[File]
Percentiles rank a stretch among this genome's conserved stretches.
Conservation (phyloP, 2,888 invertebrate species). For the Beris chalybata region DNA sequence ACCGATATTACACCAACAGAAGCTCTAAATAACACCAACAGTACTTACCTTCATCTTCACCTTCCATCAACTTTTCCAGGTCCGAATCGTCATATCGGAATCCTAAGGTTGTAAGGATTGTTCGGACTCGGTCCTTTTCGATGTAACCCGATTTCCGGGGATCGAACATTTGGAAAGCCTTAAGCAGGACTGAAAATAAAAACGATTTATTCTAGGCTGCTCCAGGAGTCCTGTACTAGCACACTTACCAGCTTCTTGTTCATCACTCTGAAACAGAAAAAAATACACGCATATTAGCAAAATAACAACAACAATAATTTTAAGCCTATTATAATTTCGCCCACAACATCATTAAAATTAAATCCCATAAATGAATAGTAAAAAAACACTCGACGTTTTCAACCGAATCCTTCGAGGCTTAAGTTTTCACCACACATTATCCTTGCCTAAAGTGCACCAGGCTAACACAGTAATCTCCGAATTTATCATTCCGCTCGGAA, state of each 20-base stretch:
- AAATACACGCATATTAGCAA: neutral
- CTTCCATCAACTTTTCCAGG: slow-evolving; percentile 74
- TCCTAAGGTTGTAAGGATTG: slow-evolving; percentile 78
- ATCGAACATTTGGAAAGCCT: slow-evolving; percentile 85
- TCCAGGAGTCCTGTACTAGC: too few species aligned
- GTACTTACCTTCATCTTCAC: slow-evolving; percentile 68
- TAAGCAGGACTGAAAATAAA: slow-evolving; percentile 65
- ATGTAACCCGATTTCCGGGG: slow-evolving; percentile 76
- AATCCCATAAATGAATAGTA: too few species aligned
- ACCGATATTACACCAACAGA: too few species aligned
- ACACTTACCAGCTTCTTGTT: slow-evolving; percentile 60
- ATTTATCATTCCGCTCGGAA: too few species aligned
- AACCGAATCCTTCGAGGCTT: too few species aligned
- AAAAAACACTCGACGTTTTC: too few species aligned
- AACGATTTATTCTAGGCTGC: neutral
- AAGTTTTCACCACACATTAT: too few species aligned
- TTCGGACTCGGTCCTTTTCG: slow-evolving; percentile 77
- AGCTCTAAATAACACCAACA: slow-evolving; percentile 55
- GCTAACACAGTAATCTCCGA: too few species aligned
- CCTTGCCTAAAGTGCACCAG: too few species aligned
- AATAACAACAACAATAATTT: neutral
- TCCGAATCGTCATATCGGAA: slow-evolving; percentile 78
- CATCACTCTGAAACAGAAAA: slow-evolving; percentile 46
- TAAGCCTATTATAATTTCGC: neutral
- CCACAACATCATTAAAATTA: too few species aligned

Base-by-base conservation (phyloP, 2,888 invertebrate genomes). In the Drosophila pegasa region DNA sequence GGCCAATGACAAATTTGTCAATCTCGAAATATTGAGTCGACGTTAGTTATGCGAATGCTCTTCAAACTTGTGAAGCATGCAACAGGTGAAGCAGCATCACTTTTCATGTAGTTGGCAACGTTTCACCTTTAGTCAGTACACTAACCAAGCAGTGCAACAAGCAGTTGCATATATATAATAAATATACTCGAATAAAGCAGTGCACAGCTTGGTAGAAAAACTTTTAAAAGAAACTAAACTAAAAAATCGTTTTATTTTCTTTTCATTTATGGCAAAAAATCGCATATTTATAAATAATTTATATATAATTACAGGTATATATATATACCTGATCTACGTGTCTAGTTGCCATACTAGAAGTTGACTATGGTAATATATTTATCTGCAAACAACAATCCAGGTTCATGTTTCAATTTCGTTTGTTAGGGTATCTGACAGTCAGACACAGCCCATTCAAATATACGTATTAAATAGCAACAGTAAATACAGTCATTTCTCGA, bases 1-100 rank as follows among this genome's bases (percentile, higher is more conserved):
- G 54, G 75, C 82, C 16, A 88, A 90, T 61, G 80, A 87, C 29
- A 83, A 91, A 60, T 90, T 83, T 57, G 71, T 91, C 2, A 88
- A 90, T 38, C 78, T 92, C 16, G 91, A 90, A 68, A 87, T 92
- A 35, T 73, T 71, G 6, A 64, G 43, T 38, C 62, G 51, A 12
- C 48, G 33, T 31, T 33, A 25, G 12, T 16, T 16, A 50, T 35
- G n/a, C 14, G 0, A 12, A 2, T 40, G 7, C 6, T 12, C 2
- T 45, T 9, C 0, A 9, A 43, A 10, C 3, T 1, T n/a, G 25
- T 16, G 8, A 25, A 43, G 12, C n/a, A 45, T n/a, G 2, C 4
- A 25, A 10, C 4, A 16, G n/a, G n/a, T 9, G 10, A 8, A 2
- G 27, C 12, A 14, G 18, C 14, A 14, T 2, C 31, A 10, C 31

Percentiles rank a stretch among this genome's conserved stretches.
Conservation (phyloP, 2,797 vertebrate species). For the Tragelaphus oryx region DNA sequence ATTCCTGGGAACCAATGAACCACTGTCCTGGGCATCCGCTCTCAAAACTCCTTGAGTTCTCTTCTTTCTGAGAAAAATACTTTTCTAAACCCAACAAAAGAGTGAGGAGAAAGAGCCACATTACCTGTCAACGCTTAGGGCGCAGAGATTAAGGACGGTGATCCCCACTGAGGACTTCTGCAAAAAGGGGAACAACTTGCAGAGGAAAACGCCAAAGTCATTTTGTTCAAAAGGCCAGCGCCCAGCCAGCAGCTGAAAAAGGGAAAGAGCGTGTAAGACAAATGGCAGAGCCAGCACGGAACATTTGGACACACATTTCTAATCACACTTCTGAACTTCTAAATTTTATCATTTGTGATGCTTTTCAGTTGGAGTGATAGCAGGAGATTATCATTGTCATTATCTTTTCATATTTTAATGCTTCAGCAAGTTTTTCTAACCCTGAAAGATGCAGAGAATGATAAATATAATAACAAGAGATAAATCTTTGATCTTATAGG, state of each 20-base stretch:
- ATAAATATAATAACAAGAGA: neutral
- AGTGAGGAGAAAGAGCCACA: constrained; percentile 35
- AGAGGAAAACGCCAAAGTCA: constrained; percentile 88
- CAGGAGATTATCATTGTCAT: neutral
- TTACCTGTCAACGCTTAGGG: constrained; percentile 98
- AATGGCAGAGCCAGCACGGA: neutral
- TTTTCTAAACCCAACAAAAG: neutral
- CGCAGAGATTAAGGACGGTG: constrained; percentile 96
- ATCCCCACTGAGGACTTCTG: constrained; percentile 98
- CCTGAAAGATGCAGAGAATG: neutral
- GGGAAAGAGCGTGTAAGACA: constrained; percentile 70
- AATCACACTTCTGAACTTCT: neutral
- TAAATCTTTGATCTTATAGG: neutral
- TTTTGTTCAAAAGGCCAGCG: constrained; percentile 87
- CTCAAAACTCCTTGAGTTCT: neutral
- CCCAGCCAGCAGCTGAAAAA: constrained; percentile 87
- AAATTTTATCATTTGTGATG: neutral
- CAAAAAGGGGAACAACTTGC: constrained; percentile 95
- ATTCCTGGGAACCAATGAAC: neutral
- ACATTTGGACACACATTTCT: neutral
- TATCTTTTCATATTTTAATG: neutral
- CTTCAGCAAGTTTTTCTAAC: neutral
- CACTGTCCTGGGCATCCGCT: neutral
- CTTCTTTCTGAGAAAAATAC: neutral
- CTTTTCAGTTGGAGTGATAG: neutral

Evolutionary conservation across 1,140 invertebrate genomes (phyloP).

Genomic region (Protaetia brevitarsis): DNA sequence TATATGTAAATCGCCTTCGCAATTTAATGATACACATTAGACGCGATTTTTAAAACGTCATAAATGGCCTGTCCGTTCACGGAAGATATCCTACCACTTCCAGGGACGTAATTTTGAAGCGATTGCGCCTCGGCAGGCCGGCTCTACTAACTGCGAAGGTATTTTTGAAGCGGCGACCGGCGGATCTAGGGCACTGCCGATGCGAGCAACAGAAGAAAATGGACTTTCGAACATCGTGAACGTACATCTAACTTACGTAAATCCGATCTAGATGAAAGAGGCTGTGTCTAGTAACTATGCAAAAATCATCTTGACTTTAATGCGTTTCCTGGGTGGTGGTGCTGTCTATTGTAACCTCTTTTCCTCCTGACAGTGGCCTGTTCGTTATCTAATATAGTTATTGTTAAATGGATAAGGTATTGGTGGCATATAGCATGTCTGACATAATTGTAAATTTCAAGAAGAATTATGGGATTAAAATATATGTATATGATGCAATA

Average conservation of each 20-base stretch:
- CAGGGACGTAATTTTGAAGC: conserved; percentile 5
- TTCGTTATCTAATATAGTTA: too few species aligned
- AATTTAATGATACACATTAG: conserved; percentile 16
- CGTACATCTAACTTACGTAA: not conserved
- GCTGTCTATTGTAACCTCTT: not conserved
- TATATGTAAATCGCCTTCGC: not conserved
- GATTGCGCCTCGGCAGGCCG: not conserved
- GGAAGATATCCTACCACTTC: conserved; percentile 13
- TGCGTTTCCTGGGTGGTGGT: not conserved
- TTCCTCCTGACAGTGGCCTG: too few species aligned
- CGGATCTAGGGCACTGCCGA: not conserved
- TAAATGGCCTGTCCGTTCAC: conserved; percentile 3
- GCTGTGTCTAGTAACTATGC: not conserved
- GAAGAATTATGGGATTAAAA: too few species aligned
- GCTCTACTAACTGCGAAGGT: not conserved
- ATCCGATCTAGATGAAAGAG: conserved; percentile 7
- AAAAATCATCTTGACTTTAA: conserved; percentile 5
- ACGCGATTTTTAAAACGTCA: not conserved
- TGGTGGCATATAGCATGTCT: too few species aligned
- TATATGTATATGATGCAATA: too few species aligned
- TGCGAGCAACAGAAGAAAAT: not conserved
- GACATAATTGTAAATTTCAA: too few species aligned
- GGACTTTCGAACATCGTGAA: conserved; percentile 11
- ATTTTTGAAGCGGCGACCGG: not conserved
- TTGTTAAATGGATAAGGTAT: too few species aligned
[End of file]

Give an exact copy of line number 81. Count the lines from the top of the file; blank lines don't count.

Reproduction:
- GCTGTGTCTAGTAACTATGC: not conserved